Hope you are as inspired by John Chavez as I am. OC Makapo Aquatics Project is an amazing non profit organization that helps visually impaired athletes. If you are in the Newport Beach area this Saturday, there will be an open house from 10-3 at Newport Aquatics Center.
For more information, directions or just to donate, visit their Facebook Page http://www.facebook.com/event.php?eid=250753784944216
Only those who will risk going too far can possibly find out how far one can go– T.S. Eliot
Early on a Saturday morning, with a slight chill in the air and the sky a smooth sheet of steel, John Chavez huddles with his teammates on a sandy beachhead of upper Newport Bay. At an hour when most of us are contemplating that first cup of coffee, John listens intently to his coach, Kirsten Hermsted Williams, detail the next few weeks of training. A murmur ripples through the men and women of team Makapo when she throws in the fact that they are only four weeks away from the 18-mile Queen Lili’uokalani Canoe Race in Kona, Hawaii. There is little fanfare afterward. It’s business as usual and John helps hoist a six-person canoe into the water and paddles it out to sea. For the next several hours, it’s his mission to “feel the water”, as Kirsten instructs, to feel the surge of the canoe with each stroke . . . even though he can’t actually see the ocean he is paddling into, or the canoe or the paddles for that matter. Neither can most of his team, but that’s exactly how he envisioned it. John is the inspiration behind the OC Makapo Aquatics Project. Makapo is a combination of two words Maka (eyes) Po (dark). It is the Hawaiian word for blind.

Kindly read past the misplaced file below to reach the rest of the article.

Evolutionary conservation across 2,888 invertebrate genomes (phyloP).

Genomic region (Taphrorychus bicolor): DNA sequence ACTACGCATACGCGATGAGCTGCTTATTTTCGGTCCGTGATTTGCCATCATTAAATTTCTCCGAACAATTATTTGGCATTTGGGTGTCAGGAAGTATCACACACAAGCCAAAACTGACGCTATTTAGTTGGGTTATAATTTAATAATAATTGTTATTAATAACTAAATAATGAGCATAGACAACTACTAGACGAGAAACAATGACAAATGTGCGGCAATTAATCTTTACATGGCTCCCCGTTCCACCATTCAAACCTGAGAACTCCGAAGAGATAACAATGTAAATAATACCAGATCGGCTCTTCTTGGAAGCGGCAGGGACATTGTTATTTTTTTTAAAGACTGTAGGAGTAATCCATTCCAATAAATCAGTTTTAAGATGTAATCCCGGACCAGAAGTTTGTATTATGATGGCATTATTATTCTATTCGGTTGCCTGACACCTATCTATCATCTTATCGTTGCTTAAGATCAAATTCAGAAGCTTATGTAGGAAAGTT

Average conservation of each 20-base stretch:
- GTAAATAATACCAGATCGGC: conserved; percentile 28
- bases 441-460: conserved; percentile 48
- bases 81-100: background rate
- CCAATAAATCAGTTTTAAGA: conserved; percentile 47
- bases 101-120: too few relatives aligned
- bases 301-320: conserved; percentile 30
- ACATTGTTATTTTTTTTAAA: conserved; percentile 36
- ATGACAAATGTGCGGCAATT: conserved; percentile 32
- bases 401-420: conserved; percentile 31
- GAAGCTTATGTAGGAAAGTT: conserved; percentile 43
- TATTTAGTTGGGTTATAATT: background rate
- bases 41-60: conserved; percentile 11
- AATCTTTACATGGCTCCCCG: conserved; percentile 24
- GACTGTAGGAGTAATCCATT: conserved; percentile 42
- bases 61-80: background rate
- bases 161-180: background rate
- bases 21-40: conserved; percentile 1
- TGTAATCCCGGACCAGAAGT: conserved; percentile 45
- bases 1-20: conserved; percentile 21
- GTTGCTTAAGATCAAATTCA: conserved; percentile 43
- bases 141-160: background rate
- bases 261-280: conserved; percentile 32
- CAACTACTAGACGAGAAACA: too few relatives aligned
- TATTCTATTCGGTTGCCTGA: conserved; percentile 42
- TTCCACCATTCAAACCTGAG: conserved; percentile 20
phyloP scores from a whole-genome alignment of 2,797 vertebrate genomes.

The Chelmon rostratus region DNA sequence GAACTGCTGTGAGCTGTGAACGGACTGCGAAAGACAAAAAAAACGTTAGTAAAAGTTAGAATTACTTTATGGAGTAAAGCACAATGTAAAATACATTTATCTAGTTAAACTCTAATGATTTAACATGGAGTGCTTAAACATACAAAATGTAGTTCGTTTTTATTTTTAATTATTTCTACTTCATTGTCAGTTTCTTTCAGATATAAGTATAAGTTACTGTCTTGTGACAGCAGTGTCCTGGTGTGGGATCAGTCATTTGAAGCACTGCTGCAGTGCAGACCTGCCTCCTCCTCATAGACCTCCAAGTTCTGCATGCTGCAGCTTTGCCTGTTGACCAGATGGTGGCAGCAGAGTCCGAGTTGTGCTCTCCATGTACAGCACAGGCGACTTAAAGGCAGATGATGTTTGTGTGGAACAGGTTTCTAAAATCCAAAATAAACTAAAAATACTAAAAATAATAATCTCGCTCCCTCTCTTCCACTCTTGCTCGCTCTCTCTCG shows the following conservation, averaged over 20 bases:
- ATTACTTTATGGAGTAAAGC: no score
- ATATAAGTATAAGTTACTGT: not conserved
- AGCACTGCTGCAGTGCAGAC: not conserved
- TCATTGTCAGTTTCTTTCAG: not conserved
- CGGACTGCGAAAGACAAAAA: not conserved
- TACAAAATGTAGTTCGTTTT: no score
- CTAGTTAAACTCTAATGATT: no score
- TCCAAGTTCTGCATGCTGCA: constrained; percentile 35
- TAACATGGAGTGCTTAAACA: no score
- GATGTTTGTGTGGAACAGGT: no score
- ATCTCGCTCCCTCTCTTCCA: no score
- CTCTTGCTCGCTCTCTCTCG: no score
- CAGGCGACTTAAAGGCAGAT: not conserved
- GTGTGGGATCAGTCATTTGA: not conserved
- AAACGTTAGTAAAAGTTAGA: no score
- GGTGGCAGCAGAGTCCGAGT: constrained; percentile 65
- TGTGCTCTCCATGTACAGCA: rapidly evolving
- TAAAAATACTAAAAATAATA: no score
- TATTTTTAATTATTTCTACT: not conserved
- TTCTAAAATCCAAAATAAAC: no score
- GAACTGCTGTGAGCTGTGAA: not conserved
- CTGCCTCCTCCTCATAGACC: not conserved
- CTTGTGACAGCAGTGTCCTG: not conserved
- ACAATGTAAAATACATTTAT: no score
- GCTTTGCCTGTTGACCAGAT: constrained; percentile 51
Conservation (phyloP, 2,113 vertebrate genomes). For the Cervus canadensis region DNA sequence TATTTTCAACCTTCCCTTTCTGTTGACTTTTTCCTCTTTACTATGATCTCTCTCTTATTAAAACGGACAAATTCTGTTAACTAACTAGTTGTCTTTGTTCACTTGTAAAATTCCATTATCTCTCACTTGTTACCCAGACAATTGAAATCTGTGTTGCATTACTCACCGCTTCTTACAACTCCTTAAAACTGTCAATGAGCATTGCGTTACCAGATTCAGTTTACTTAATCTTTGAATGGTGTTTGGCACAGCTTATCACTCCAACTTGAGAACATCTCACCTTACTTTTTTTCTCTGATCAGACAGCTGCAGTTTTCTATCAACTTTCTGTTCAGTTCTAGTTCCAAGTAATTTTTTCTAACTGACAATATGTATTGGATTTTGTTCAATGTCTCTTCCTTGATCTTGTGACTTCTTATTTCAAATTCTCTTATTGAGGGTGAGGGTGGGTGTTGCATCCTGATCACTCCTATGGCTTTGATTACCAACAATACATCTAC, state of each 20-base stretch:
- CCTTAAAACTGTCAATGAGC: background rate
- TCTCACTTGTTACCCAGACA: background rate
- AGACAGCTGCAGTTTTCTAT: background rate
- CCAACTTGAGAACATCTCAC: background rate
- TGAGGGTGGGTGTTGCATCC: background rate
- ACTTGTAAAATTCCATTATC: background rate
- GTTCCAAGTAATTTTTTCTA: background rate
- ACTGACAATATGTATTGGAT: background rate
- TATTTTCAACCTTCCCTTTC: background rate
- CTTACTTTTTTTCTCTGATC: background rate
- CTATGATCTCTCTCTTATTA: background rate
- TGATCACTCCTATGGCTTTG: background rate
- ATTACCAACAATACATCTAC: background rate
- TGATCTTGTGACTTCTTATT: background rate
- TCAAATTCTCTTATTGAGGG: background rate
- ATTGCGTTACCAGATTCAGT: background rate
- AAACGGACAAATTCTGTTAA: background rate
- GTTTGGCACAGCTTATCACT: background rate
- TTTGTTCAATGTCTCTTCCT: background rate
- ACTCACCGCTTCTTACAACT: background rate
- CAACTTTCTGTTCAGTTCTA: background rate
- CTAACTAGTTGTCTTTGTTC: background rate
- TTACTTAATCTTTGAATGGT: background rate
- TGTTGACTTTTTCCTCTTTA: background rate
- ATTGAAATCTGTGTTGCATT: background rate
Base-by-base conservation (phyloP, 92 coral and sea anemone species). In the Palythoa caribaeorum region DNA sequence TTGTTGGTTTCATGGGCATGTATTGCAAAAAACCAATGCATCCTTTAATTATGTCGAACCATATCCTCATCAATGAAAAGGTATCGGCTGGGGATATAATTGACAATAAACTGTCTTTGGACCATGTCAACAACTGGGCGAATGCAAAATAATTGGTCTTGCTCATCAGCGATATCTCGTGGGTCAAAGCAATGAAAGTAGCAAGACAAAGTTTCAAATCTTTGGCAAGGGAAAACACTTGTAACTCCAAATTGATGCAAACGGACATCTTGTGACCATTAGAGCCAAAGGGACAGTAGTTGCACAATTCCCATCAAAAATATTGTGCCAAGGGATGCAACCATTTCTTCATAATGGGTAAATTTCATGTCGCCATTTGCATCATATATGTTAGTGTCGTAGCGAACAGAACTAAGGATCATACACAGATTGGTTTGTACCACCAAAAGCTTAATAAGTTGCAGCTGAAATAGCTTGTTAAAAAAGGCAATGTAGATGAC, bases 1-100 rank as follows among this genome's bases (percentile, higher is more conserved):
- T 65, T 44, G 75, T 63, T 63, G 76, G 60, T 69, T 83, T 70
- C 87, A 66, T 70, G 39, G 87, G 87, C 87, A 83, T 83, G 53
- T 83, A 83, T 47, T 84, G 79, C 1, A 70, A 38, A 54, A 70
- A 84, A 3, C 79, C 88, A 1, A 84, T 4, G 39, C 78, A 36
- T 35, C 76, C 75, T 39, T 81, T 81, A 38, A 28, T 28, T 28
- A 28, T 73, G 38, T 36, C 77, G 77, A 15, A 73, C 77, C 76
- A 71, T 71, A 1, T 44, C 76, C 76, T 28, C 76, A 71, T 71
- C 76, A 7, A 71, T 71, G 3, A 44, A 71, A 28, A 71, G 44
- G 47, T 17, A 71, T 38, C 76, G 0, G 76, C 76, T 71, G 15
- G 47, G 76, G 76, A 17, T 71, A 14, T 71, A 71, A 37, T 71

“Billy told me I was crazy,” John says, a burst of laughter recalling the moment he first conveyed his idea to put a blind team in the 2006 Kona race. “Billy” just happens to be Billy Whitford, Executive Director at Newport Aquatics Center and a world-class steersman. While he may have been skeptical at the beginning, it wasn’t long before John got him to see the vision, too. Through word of mouth, they cobbled together a 5-man crew with the competitive racing equivalent of spit and duct tape, and landed in Kona with little technique and a sparse four months of training. Appropriately enough, John called that first team “The Blind-Siders” and there were only two goals that year–to finish the race and not to Huli (The Hawaiian term for flipping the canoe, which John had done with a sighted team the year before).